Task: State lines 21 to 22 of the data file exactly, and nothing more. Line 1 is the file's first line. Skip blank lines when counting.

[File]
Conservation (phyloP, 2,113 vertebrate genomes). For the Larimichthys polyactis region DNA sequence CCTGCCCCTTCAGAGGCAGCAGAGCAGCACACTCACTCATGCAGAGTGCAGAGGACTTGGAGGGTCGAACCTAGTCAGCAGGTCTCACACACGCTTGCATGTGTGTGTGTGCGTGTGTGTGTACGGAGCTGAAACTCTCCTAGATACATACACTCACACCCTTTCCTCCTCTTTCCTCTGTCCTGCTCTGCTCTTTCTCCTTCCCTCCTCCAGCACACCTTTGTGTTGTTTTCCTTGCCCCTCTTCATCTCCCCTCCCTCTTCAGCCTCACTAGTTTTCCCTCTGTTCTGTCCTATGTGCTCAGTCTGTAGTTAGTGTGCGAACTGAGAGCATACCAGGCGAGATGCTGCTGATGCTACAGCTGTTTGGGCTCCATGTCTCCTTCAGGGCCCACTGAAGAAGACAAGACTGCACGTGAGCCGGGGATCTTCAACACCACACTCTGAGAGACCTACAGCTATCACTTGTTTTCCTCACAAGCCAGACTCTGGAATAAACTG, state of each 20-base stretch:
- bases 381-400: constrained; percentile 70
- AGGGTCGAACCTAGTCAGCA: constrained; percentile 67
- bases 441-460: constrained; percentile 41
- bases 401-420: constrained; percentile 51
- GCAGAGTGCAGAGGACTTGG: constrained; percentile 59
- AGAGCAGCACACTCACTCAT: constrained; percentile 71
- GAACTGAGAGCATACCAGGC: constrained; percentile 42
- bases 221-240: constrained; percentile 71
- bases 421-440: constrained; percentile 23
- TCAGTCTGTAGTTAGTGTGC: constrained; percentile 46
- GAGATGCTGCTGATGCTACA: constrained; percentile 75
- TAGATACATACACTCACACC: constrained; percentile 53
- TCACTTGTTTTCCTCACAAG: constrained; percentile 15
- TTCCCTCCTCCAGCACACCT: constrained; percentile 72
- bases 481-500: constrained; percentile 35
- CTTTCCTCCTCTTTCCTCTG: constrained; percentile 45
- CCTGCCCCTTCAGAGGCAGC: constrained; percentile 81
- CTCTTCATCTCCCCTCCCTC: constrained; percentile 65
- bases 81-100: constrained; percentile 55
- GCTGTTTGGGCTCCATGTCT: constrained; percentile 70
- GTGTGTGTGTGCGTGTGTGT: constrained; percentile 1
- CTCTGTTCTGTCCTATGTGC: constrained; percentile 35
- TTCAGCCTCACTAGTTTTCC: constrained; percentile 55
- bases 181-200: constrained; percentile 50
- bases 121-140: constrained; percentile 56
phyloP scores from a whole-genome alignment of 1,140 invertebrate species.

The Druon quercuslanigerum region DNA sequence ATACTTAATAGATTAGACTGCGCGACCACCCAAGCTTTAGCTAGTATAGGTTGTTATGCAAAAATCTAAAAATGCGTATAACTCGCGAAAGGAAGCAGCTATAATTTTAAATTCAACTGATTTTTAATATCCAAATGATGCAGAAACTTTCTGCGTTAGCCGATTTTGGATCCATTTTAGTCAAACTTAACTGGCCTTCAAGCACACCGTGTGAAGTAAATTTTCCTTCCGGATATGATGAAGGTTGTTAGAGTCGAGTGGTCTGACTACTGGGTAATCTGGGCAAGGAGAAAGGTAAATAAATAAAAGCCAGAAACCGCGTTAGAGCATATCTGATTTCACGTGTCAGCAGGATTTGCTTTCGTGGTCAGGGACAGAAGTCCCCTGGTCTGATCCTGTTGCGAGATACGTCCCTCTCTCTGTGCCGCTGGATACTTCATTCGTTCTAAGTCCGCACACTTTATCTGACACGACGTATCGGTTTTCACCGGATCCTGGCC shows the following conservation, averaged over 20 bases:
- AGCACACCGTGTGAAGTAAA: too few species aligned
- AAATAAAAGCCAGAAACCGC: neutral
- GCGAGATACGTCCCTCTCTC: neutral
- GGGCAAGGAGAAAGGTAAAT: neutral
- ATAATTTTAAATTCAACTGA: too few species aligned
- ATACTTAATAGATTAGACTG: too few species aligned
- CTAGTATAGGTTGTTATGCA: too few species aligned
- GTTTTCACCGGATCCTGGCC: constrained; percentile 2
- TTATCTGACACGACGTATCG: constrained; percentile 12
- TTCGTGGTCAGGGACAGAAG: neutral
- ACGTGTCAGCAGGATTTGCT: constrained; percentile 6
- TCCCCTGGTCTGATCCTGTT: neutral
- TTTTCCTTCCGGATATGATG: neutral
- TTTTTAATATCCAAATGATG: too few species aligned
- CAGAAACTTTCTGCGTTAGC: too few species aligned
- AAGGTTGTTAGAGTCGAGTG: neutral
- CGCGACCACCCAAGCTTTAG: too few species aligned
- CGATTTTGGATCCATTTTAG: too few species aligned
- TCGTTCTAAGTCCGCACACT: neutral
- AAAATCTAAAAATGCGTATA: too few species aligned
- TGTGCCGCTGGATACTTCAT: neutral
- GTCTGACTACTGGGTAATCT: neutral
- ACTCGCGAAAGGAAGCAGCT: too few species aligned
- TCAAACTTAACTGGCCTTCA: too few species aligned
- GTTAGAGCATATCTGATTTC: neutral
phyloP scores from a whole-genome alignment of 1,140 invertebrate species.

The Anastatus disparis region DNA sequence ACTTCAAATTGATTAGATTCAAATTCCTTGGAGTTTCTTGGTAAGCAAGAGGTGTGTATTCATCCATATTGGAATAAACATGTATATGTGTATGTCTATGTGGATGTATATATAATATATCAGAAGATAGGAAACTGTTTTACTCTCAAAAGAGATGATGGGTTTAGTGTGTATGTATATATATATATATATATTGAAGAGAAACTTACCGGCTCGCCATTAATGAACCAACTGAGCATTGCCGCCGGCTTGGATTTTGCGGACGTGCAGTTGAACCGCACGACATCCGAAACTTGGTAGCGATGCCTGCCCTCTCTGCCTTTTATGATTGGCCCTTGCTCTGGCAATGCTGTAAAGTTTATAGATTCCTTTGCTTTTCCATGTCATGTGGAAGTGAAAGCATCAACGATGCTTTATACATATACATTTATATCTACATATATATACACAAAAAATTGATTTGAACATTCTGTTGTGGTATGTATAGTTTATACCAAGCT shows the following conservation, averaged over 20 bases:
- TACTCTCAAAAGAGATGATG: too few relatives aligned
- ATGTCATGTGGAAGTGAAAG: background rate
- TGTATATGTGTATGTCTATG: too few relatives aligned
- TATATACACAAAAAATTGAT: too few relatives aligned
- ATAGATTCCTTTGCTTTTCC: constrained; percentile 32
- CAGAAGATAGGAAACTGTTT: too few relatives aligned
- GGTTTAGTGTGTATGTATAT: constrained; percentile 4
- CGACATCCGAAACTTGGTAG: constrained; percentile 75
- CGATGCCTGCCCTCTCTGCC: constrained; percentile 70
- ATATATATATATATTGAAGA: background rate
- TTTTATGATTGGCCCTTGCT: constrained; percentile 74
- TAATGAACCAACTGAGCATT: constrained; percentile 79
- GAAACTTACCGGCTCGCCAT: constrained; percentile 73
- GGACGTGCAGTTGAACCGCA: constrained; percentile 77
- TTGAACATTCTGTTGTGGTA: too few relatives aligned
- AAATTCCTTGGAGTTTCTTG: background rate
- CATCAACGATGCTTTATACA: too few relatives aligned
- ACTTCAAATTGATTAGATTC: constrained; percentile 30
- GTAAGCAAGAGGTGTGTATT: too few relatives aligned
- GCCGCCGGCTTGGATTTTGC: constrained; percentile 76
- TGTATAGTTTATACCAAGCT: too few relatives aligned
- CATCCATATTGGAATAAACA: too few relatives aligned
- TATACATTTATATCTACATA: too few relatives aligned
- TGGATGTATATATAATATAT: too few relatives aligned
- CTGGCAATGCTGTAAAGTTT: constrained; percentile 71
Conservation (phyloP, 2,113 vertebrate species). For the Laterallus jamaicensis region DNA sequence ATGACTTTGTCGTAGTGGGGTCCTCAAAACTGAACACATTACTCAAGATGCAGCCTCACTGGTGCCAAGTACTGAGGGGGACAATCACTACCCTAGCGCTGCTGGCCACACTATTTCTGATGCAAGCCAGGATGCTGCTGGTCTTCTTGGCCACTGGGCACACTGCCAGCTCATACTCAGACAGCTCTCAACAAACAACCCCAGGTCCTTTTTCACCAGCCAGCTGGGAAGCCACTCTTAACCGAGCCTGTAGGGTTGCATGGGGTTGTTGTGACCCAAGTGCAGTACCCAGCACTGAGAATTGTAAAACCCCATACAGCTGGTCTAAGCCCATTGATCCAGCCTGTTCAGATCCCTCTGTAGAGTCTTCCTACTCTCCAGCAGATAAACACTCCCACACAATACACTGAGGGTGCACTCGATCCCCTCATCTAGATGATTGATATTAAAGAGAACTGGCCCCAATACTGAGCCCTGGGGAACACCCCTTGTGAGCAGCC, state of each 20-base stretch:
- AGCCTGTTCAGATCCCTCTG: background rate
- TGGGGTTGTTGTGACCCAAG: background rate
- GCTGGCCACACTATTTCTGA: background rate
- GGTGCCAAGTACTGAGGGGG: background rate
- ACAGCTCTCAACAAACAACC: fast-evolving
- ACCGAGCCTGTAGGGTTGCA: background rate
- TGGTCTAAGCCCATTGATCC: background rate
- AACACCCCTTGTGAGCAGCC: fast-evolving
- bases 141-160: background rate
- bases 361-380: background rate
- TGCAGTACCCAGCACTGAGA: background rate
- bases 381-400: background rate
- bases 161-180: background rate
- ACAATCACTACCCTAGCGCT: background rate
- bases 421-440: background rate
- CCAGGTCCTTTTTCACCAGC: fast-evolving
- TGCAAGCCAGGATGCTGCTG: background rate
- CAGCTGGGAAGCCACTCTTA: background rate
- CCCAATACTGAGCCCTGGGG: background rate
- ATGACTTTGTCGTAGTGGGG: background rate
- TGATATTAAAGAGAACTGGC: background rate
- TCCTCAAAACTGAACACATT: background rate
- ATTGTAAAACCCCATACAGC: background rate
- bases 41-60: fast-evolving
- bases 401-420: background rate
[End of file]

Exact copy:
- GCTGTTTGGGCTCCATGTCT: constrained; percentile 70
- GTGTGTGTGTGCGTGTGTGT: constrained; percentile 1